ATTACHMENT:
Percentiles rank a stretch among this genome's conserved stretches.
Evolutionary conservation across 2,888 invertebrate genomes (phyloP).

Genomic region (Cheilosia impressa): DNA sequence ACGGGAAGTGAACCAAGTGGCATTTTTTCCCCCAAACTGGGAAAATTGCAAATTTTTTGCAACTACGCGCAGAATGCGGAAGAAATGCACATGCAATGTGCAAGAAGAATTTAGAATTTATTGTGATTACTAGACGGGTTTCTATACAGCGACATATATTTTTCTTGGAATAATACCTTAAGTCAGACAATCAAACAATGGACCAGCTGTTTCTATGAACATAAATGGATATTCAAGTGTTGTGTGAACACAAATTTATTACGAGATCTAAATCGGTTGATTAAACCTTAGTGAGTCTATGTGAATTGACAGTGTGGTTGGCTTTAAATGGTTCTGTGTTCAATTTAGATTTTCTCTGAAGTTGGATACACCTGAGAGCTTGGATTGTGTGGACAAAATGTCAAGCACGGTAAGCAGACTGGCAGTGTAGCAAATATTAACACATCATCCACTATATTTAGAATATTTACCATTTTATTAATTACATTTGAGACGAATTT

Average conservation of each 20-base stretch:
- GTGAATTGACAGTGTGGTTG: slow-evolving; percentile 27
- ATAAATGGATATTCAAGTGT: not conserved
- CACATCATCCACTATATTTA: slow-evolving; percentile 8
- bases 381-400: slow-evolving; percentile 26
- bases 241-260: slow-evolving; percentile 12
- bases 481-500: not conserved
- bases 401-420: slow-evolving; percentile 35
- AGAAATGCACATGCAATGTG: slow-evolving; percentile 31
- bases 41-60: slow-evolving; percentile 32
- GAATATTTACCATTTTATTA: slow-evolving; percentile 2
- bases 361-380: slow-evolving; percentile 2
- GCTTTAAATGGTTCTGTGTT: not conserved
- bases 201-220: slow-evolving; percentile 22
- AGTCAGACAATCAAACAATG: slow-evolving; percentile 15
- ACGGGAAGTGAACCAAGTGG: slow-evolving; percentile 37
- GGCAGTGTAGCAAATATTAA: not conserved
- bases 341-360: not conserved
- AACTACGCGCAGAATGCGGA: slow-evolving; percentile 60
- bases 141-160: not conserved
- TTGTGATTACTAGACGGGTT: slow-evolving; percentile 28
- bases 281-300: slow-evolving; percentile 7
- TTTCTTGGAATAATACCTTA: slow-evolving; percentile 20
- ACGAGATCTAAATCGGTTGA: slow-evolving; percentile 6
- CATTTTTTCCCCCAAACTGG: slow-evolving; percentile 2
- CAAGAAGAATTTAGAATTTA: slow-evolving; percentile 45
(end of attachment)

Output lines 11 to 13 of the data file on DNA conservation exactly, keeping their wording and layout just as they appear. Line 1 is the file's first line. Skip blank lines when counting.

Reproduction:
- bases 401-420: slow-evolving; percentile 35
- AGAAATGCACATGCAATGTG: slow-evolving; percentile 31
- bases 41-60: slow-evolving; percentile 32